Improving diagnostic process and speeding treatment pathways

Advances in in-vitro diagnostics (IVD) point-of-care (POC) technology have made it possible to bring the diagnostic power of the central laboratory to the patient,  reducing waiting time and in turn improving outcomes [1]. A good starting point and significant pathological area for the use of IVD POC systems is cardiovascular disease. The World Health Organization predicts the number of deaths from cardiovascular disease to increase from 17 million to 23 million people per year by 2030 [2].

Innovations which accelerate diagnostic process have a key role to play in global efforts to reduce these numbers. For example, at Philips, we have enlisted the power of magnetic nanobeads to deliver a next generation of stable and rapid cardiac markers blood testing for suspected  acute cardiac patients on the Minicare I-20 handheld immunoassay device, launched last year. With Minicare I-20, the emergency department (ED) can now run a cTnI test next to the patient, and obtain the result within 10 minutes.

The advantages of robust, accurate POC tests are particularly relevant to clinicians working in the ED and ambulance setting where having access to shortened assay turnaround time may improve outcomes. With near-patient testing, it is no longer necessary to send the blood sample to the hospital laboratory and wait up to 60 minutes for the results to come back.

Reduces crowding and patient waiting times
When patients present with symptoms of a heart attack, there is a critical need to make rapid yet precise decisions. However, only about 10% of patients can be accurately diagnosed as AMI based on an ECG [3]. Most patients presenting with suspected heart attack require blood tests, predominately the gold standard troponin biomarker. Serial testing of cTn is part of the recommended diagnostic protocol that aids in ruling in, or ruling out, Myocardial Infarction (MI). The availability of a sensitive and accurate point-of-care test for cardiac troponin could allow clinicians to reduce the standard serial testing of cTn at presentation and six hours after to a safe zero-three hour rule out protocol.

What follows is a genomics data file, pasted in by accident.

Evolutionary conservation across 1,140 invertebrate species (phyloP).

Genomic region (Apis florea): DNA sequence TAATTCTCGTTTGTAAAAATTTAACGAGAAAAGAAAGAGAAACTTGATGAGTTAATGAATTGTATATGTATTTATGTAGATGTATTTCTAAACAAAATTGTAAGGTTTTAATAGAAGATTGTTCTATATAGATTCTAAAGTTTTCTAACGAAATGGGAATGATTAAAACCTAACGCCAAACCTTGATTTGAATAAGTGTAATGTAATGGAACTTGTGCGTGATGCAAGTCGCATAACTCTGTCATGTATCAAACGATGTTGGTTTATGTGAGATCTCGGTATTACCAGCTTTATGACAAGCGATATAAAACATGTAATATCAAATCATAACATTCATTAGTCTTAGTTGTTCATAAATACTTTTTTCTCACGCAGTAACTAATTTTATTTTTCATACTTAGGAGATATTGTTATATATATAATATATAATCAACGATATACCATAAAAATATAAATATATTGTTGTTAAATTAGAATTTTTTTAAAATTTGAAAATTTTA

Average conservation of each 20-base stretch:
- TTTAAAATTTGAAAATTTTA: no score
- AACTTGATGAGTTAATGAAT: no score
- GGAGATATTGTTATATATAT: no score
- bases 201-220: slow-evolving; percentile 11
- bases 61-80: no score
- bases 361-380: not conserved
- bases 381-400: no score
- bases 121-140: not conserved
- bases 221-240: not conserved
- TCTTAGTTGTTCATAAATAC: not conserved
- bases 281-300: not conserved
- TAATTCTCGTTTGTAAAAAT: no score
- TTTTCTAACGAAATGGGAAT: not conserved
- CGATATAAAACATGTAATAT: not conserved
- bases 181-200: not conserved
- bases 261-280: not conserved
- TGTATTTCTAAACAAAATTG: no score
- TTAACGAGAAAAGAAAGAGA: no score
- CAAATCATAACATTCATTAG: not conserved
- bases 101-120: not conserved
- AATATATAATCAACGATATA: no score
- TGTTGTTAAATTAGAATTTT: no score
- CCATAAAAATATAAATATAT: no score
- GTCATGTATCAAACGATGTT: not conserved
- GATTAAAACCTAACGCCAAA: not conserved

The use of point-of-care testing (POCT) in the ED and ambulance setting to reduce turnaround time for assay results has the potential to improve overall efficiency, by reducing crowding and the length of stay in acute care. Further, for the patient, it can reduce the stress of waiting for their results, and the time to diagnosis and initiation of therapy.

To make the most efficient use of hospital resources, near-patient testing protocols need to be integrated into the acute care workflow and the patient care pathway reorganized, with the full support of the clinical teams and their managers [4]. We are already seeing closer cooperation between clinical teams and the central laboratory, as they recognize the need to help reduce crowding in the ED by supporting the use of POC testing to speed up the delivery of certain blood test results.

BNP assays for rapid ruling out of acute heart failure
Critical cardiovascular disease also covers acute heart failure (AHF), the most common cause of hospitalization in patients aged over 65 years. A brain natriuretic peptide (BNP) test measures the amount of the BNP hormone in the blood. Acute heart failure is a serious condition that accounts for 5% of all emergency admissions in Europe and USA and patients presenting with AHF require immediate treatment [5].  International guidelines recommend the use of the BNP biomarker to rule-out acute heart failure (AHF) in patients presenting with acute dyspnea.
The ED clinician needs to be able to distinguish AHF as quickly as possible. Minicare BNP is the second cardiac marker assay to be introduced on the Philips Minicare I-20 handheld analyser. It provides the ED clinician with access to a fast and accurate BNP marker test to help rule out acute heart failure patients more quickly. Like the first Philips Minicare cTnI assay, Minicare BNP provides clinicians with lab comparable results, and clinically significant information within 10 minutes. It is expected to be commercially available later this year.